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Nothing Lives Long, He Sang, Only The Earth And The Mountains

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Nothing Lives Long, He Sang, Only The Earth And The Mountains album cover
01
The Monk Jumps Over The Wall
1:56
$0.49
02
The Tragic Story
4:04
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03
Tell Her You Want Her
4:35
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04
Big Red Control Machine
3:48
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05
Where Is My Head
5:05
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06
Raining Stones
4:32
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07
Assembly Of The Unrepresented
3:25
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08
Reuben
3:46
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09
Ein Hoff Le
2:07
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10
Hermit Vs The World
4:02
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11
Third Unattended Bag On The Right
5:38
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12
Go With Yourself
8:50
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Album Information

Total Tracks: 12   Total Length: 51:48

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They Say All Music Guide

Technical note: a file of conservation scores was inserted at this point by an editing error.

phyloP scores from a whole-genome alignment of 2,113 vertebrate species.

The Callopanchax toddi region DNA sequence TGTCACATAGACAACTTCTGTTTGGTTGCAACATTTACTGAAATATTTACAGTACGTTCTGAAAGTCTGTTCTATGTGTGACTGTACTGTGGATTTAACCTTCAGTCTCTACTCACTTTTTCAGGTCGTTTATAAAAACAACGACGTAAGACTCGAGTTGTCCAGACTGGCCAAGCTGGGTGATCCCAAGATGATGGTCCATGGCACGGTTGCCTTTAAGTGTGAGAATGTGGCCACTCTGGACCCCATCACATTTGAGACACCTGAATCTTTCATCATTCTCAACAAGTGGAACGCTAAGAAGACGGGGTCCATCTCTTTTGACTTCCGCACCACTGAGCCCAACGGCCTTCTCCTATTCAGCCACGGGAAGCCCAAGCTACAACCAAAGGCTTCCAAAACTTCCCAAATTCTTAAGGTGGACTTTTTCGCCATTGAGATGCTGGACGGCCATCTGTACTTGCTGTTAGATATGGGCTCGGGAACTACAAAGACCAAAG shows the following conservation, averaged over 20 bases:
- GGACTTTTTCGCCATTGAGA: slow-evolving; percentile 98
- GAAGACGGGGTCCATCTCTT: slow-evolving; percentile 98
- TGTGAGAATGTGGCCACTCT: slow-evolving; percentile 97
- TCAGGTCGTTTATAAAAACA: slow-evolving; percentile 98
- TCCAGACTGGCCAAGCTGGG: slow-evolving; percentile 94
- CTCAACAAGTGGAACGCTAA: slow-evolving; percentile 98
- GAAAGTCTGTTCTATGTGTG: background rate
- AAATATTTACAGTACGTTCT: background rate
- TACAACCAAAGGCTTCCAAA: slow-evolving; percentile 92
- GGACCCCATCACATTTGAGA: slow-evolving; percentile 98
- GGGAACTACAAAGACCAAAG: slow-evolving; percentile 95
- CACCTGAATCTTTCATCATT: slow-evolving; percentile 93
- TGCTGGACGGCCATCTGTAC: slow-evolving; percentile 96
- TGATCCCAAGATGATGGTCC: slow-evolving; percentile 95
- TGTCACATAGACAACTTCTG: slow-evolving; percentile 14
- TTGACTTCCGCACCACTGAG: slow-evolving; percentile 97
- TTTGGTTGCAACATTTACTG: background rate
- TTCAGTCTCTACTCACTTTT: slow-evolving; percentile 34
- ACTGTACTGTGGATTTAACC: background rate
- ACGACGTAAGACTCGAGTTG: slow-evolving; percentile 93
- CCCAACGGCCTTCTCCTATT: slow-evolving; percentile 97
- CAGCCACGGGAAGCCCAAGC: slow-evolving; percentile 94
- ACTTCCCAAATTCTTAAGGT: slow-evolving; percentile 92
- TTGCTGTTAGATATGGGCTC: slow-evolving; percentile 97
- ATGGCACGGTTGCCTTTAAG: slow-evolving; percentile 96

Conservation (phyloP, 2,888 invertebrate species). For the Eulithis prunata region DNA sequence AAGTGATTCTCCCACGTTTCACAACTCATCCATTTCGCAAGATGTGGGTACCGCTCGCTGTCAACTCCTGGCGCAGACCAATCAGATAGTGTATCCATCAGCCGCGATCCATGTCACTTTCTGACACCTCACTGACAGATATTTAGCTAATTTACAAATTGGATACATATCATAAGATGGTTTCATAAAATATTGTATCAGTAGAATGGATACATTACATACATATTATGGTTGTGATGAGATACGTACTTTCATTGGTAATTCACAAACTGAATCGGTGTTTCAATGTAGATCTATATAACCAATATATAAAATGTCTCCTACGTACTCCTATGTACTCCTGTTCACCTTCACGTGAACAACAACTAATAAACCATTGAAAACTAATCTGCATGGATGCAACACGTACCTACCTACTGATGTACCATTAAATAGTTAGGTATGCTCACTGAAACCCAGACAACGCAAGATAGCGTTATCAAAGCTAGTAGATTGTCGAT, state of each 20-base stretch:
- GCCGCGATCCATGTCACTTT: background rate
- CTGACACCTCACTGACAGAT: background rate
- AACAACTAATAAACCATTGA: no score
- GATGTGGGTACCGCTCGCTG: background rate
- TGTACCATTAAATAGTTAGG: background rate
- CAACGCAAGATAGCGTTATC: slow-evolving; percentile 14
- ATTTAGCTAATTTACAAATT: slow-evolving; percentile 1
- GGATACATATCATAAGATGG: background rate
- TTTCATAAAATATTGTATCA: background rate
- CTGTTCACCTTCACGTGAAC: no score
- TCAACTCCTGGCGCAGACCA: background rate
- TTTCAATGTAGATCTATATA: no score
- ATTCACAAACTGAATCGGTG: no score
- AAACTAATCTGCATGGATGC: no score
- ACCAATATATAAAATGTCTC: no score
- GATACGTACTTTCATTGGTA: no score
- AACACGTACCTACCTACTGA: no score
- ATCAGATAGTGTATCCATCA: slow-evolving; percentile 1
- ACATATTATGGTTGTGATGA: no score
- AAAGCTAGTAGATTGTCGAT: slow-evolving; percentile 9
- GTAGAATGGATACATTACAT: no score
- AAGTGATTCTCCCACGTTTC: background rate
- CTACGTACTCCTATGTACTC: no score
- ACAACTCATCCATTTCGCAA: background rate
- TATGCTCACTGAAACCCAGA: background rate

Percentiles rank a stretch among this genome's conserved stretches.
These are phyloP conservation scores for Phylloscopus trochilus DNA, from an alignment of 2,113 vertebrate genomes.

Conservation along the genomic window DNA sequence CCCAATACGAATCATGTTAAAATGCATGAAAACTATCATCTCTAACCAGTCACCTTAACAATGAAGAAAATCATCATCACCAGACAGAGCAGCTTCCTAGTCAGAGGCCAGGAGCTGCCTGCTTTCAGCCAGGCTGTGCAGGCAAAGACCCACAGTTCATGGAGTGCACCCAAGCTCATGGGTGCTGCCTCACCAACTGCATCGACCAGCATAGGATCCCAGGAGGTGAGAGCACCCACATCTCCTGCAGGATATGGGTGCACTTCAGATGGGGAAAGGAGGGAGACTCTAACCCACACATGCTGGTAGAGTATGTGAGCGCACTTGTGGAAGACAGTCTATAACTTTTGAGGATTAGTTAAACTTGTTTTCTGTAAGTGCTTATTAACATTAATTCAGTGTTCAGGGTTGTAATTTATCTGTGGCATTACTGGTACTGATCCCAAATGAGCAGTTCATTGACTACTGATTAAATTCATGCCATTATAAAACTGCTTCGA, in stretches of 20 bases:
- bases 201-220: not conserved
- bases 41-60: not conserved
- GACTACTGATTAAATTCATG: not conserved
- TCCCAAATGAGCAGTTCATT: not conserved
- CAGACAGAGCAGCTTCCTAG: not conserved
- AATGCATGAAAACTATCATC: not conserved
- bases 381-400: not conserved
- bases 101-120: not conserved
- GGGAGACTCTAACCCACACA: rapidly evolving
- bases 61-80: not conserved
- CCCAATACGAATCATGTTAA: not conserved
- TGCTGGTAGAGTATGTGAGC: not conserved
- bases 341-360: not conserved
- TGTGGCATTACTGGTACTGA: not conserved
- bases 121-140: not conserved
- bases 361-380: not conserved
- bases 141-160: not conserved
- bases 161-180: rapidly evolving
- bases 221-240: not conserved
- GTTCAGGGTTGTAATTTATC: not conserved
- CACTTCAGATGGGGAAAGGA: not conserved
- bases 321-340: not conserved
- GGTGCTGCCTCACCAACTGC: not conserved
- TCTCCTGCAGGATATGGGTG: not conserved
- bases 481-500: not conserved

Rather than release both of the Fingertip Sessions volumes in America as they were originally issued, Thirsty Ear combined selections from the two for Nothing Lives Long, keeping the cover art from the second one intact. “Raining Stones,” “Big Red Control Machine,” “Third Unattended Bag on the Right,” and “The Tragic Story” turned up from the original EP, while the remaining eight songs came from the full album. With a fully rearranged running order for all the tracks, it makes a handy way for cost-conscious fans and newcomers alike to sample Brave Captain’s wares. As such, it actually makes for a better introduction to Martin Carr’s solo career than either of the two original releases, dropping some of the lesser cuts like “Starfish.” From the songs that do remain (especially the earlier cuts), it’s still obvious that Sice was practically born to sing them instead of his ex-Boo Radleys cohort, but the music itself is often quite enjoyable, very much in line with his old band’s mix-and-match approach to pop, and Carr acquits himself vocally better than might be expected. The unheralded but key participant in the sessions is Gorwel Owen, the Welsh producer and musician whose enthusiasm and mentoring vision assisted so many of his fellow countrymen, like Gorky’s Zygotic Mynci, through the 1990s. Besides engineering all the songs, Carr performs everything from percussion and guitar to glockenspiels and, in one amusing credit, “that machine that goes blamblamblam.” The cryptic but appreciative liner notes come from Mike Watt, who contributed the band’s name by penning a song of that title on fIREHOSE’s Ragin’, Full-On back in 1986. It’s a nice nod back, even though Carr’s music bears no obvious connection to Watt’s rock/punk/jazz fusions. – Ned Raggett

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